Boris Johnson has had some difficult mornings in recent weeks. Whether it be waking up to a leaked video of the infamous Downing Street party or nursing the hangover caused by a mass Tory rebellion in the Commons over vaccine passports, the Prime Minister may well have wanted to hit snooze on a few occasions in December.
However, the news on Friday that the Conservative Party has suffered a dramatic and historic defeat in the North Shropshire by-election may be a cause for real concern when he considers his future in No.10. For context, and for those who are not keeping track of wintery by-elections In the Tory heartlands, yesterday voters went to the polls following the resignation of Conservative MP, Owen Patterson.
The challenger, local Liberal Democrat activist Helen Morgan, who ran a campaign focused on issues such as cuts to local ambulance services in the area stared down the barrel of a 23,000 Tory majority and a seat that had been blue since its creation 200 years ago. However, a swing of 34.2% saw Helen Morgan become Helen Morgan MP on Friday, as the voters of North Shropshire sent a message to the Conservative Party that their votes should not be taken for granted.
As the esteemed Professor John Curtice put it, the latest by election result is “not quite unprecedented, but the precedence is not very comfortable for the Conservatives.” Psephologists and the commentariat will normally tell you not to read too much into the results of by-elections, however, there is really no hiding from the fact that this is disastrous for Boris Johnson’s premiership.
A steady decline in the polls since ‘partygate’ now sees the Tories significantly behind Labour in the polls for the first time since Boris Johnson took over, despite three lockdowns and an unlawful proroguing of Parliament. And with Tory MPs claiming that letters of no confidence in the Prime Minister have already begun to be sent, could this be the final nail in the coffin for the Prime Minister?
Well, it really depends on who you ask.
Veteran Conservative MP Sir Roger Gale tweeted in the aftermath of the result that Boris Johnson has “one more strike” before he is removed by the Parliamentary Conservative Party, echoing real angst among his backbenchers. Whilst loyalist and Cabinet Minister, Oliver Dowden was sent out on the morning broadcast round to repeat the line that the result did not mark “some massive sea change” and the seat would return a Conservative MP at the next General Election.
And whilst it is clear that the challenges facing Johnson are structural in nature, it is incredibly important to consider the optics of this by-election defeat in the context of the electoral outlook of the UK, England in particular.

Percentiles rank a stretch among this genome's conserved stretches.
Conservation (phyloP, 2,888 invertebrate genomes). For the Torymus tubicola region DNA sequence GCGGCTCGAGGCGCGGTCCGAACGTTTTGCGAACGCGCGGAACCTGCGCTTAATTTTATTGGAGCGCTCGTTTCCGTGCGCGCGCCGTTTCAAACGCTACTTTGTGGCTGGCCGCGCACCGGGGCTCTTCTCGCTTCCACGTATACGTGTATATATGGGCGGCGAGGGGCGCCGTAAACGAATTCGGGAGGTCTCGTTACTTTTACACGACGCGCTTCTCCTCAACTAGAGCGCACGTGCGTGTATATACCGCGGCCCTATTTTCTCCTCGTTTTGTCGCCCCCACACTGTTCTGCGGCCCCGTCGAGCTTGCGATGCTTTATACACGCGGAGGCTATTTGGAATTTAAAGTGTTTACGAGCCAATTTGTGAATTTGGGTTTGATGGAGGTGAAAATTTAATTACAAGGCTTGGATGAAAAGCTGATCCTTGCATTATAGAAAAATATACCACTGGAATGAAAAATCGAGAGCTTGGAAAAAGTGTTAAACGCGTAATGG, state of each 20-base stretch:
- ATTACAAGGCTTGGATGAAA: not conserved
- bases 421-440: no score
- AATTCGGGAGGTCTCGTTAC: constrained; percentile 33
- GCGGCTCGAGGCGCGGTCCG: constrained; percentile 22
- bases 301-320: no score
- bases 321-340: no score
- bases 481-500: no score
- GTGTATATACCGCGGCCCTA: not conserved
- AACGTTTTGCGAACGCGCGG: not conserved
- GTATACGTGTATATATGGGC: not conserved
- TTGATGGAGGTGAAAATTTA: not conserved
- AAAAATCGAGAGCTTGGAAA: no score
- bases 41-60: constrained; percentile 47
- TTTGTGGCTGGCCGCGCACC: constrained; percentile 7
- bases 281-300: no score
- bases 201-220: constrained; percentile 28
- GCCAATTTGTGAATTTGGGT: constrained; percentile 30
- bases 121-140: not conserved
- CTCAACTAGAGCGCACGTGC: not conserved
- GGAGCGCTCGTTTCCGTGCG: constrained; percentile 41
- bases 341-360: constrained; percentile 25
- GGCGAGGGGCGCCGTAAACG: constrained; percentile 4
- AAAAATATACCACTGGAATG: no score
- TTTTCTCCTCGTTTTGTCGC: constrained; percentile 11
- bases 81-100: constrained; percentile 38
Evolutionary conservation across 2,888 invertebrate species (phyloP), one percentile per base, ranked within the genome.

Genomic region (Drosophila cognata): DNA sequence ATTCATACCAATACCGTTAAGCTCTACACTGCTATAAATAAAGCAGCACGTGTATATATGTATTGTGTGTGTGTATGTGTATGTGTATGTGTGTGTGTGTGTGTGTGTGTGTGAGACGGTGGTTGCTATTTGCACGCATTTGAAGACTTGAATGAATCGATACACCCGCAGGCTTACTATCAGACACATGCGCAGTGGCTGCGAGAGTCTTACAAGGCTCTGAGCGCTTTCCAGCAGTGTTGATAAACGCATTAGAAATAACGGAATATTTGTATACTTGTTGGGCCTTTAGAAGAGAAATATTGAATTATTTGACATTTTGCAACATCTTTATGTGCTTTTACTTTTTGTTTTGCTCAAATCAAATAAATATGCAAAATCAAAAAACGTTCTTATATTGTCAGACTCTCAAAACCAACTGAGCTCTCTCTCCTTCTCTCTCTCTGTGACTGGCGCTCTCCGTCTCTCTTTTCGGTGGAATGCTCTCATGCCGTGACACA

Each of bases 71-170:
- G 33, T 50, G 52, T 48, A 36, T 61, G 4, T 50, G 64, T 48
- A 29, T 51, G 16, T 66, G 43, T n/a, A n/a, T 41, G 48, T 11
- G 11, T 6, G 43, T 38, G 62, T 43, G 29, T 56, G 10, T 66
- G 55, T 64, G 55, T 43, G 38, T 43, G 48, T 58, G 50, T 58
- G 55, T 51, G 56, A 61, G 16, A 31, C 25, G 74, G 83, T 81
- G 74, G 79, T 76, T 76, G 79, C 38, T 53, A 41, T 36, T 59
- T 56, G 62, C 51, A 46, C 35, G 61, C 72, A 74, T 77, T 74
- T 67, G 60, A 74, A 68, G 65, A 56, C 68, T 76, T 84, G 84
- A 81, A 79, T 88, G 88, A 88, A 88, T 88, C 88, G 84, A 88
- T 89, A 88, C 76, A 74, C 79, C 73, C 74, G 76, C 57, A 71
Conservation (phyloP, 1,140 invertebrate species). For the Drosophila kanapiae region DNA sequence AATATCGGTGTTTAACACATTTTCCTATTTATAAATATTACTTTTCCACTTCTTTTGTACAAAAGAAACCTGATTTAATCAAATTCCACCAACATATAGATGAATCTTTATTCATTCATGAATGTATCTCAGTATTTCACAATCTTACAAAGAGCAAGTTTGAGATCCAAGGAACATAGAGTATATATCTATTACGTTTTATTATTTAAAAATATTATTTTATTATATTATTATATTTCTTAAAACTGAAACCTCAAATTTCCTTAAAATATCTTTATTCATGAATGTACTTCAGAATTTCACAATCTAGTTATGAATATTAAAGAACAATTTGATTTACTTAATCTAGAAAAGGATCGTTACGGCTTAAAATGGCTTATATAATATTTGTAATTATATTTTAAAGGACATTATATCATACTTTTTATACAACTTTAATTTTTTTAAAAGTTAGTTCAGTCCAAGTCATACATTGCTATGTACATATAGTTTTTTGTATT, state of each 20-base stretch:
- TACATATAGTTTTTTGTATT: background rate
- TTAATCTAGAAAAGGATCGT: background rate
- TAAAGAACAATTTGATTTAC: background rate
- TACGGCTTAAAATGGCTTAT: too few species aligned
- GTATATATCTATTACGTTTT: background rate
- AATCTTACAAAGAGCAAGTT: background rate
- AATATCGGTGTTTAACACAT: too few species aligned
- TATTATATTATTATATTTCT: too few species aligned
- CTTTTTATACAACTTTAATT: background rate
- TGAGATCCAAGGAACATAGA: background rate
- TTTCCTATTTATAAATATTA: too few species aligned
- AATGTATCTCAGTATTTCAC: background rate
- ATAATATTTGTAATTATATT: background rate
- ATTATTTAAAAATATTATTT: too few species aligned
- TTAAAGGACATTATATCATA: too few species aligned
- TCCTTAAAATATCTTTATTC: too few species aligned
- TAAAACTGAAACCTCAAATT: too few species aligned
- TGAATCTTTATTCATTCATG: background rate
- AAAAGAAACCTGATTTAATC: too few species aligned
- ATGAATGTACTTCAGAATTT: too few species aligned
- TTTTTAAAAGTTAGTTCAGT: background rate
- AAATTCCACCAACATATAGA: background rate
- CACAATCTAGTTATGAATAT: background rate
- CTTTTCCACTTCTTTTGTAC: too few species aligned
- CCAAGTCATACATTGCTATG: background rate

Boris Johnson’s vast majority is largely built on the 2019 intake of Tory MPs, commonly now referred to as “the blue wall.” An unprecedented number of voters took to the ballot box and voted for a Conservative MP for the first time, taking over a swathe of seats in the midlands and north, with fairly fragile majorities. This bloc of MPs will wake up following the result wondering if the result in North Shropshire might be emblematic of a Conservative decline, and that it is time for a leader who is not susceptible to a resurgence from opposition parties.
Another, potentially more important electoral coalition will come from Tory MPs in the South East shaking at the thought of the Liberal Democrats being a more coherent and attractive electoral force than in recent years. The likes of Deputy PM Dominic Raab, owner of a small majority in Esher and Walton in Buckinghamshire, must be wondering if it is time for a leadership challenge.
On balance, the by-election result probably won’t be the end of the Prime Minister, despite him being on the ropes. With the house in recess and SW1 retreating back home for Christmas, Johnson has escaped another heightened week of Parliamentary scrutiny. However, with the Omicrom variant ripping savagely through the country, further restrictions incoming and a by-election defeat in the once safe Tory seat of North Shropshire, the public, the opposition and his own party have put the Prime Minister on his final warning.
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